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Garlic is one of my most favourite things in the world. I typically make it with ginger, which I have written about. I slice both into little bits, boil, allow to cool, sieve and add honey. There goes my dearest ginger and garlic tea! Garlic is a super food that have been used as spice and medicine.
Garlic strengthens the immune system as well as helps to fight chest infections, coughs and congestion. In cold weather (when I make my tea the most), garlic is great in boosting your immune system and warding off colds and flu.
Fungal and bacterial vaginal infections can be treated with garlic.
When crushed or bruised, garlic releases Allicin which is a sulphuric compound that is a natural antibiotic. The allicin in garlic blocks the activity of angiotensin II (a protein that is responsible for increase in blood pressure) and helps in reducing blood pressure.
The sulphur-containing compounds of garlic also prevent our blood vessels from becoming blocked and slow the development of atherosclerosis (hardening of the arteries).
Garlic contains vitamin C, thiamine (B1), riboflavin (B2), niacin (B3), pantothenic acid (B5), vitamin B6, folate (B9). Minerals such as calcium, iron, magnesium, manganese, phosphorus, potassium, sodium , zinc, selenium.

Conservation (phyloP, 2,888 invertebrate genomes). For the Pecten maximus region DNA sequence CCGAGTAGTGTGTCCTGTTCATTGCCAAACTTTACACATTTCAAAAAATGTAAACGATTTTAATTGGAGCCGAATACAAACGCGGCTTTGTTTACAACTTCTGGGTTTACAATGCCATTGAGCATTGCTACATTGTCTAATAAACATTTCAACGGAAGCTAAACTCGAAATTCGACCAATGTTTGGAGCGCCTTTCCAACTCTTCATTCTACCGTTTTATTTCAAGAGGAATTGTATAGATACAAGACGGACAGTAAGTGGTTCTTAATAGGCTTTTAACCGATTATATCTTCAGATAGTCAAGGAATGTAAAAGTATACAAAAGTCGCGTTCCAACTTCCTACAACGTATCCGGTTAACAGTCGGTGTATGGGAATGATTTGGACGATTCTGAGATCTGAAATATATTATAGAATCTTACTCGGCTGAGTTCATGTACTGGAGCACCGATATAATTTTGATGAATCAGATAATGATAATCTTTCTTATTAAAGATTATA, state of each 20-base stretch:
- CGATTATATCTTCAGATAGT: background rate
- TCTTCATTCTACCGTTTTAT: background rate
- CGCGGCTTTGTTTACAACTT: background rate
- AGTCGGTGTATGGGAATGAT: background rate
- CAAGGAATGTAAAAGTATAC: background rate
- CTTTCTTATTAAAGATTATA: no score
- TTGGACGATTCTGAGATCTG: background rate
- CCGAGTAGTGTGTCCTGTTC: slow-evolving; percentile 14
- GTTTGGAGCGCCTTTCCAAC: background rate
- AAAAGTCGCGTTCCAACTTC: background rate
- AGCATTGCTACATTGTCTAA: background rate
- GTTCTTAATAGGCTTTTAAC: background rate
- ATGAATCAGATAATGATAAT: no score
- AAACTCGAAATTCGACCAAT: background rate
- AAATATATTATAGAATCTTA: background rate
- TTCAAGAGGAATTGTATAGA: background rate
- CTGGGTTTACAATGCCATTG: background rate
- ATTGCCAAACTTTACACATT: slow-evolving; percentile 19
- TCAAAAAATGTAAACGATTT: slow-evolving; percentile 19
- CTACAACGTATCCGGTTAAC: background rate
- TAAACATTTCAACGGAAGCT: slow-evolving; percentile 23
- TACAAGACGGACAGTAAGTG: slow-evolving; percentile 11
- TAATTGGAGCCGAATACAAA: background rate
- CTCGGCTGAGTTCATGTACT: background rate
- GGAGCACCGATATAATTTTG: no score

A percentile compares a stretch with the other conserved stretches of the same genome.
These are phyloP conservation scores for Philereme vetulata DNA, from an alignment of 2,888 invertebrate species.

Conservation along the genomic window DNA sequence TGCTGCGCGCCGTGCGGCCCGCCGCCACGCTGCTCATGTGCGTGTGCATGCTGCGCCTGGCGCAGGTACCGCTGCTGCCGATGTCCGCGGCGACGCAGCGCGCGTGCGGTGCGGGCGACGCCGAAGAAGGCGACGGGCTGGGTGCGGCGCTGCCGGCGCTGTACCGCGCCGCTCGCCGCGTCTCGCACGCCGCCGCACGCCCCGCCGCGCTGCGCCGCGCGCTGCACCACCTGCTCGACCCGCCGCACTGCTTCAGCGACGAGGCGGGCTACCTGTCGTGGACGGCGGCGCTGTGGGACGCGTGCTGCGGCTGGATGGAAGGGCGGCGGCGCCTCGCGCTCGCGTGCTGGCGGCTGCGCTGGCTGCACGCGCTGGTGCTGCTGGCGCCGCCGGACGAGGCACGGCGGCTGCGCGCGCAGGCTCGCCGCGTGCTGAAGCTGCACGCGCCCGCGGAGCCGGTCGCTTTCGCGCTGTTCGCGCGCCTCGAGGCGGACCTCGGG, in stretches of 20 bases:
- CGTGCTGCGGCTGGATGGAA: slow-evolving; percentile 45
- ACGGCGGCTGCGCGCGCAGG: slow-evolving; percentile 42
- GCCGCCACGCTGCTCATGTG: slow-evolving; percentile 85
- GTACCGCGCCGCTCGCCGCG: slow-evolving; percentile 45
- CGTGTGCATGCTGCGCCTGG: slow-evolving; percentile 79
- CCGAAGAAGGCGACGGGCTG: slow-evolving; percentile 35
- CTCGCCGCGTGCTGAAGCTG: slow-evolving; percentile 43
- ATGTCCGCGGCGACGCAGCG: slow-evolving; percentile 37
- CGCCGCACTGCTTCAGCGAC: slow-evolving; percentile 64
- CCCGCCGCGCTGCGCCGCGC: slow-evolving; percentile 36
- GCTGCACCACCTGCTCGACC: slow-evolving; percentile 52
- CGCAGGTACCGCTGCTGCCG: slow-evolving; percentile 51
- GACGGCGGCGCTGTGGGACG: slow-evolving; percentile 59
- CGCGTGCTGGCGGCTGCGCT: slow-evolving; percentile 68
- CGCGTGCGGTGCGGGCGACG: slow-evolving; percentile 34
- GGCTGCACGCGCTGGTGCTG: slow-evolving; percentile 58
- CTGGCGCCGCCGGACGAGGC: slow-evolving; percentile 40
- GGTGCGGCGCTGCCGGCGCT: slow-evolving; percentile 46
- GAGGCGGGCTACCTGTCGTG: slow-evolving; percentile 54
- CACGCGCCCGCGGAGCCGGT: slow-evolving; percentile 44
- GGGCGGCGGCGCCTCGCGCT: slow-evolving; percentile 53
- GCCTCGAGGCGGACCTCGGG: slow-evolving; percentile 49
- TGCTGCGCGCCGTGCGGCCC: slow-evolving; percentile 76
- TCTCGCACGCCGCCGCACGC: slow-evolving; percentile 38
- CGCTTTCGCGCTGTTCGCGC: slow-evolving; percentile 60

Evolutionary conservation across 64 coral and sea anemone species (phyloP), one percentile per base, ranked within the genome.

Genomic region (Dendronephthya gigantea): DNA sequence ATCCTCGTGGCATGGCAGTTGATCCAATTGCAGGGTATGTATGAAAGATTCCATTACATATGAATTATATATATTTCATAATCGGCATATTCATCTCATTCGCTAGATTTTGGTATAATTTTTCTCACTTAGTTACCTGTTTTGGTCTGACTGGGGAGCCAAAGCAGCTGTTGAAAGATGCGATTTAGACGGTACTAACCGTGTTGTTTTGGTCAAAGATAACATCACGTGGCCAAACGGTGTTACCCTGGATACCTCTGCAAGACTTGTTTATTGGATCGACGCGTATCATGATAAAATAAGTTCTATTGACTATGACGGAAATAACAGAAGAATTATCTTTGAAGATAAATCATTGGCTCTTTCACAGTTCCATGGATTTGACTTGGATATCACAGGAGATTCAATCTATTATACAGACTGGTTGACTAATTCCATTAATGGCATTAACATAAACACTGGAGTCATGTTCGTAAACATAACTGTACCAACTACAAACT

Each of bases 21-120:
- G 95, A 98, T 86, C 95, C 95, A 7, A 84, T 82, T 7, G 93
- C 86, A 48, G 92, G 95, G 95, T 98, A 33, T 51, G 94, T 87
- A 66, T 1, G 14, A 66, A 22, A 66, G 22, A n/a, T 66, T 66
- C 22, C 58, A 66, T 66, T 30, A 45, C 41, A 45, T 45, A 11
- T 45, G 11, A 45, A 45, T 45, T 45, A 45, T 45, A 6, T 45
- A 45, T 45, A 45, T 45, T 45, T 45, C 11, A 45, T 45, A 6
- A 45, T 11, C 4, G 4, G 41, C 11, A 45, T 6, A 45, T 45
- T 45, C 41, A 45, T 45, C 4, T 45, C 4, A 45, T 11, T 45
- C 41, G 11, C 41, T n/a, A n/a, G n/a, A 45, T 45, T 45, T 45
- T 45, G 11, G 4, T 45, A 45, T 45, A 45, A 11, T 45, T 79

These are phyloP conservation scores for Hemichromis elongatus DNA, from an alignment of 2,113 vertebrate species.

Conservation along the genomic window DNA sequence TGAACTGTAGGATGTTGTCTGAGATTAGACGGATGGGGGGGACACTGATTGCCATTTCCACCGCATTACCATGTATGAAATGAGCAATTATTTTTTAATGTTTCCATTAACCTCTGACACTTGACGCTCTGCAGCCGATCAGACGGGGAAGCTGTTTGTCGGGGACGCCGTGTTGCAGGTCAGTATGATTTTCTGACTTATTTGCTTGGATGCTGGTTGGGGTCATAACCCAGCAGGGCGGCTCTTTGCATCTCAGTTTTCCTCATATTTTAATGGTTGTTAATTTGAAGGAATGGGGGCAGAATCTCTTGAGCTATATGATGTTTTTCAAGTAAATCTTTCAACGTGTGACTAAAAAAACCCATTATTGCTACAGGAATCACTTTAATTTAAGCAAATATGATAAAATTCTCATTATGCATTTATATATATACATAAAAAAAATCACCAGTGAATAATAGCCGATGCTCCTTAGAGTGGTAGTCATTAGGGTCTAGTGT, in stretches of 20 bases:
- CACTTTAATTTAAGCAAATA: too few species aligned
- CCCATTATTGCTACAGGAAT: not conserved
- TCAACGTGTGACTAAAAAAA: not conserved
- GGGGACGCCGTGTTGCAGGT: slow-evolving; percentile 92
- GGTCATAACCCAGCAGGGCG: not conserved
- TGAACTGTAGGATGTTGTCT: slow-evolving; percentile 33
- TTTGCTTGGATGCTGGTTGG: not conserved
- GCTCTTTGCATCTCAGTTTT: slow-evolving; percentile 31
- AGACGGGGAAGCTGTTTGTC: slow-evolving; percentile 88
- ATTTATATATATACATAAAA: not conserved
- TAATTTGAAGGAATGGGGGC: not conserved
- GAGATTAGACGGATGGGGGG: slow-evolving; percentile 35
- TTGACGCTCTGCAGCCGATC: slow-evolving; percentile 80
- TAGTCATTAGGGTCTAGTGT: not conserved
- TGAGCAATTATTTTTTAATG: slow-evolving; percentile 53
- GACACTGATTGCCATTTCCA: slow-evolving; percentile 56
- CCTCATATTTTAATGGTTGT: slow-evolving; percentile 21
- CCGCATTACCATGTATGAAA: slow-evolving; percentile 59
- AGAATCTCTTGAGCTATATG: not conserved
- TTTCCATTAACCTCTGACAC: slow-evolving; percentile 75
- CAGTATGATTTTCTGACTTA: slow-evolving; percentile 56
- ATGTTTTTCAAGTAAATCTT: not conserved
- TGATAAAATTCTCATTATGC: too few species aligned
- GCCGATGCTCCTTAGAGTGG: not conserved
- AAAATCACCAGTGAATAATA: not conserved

Garlic is a great source of antioxidants, has anti-inflammatory properties.
Garlic contains allyl sulphides which helps prevent cancer and inhibits it’s progression.
Garlic is really high in manganese, which contains enzymes and antioxidants that facilitates the formation of bones and connective tissues, bone metabolism, and calcium absorption.
Garlic is good for protecting the heart, reducing blood pressure and cholesterol levels.
But don’t overdo it excessive garlic consumption leads to increased body odour and irritation to the digestive tract.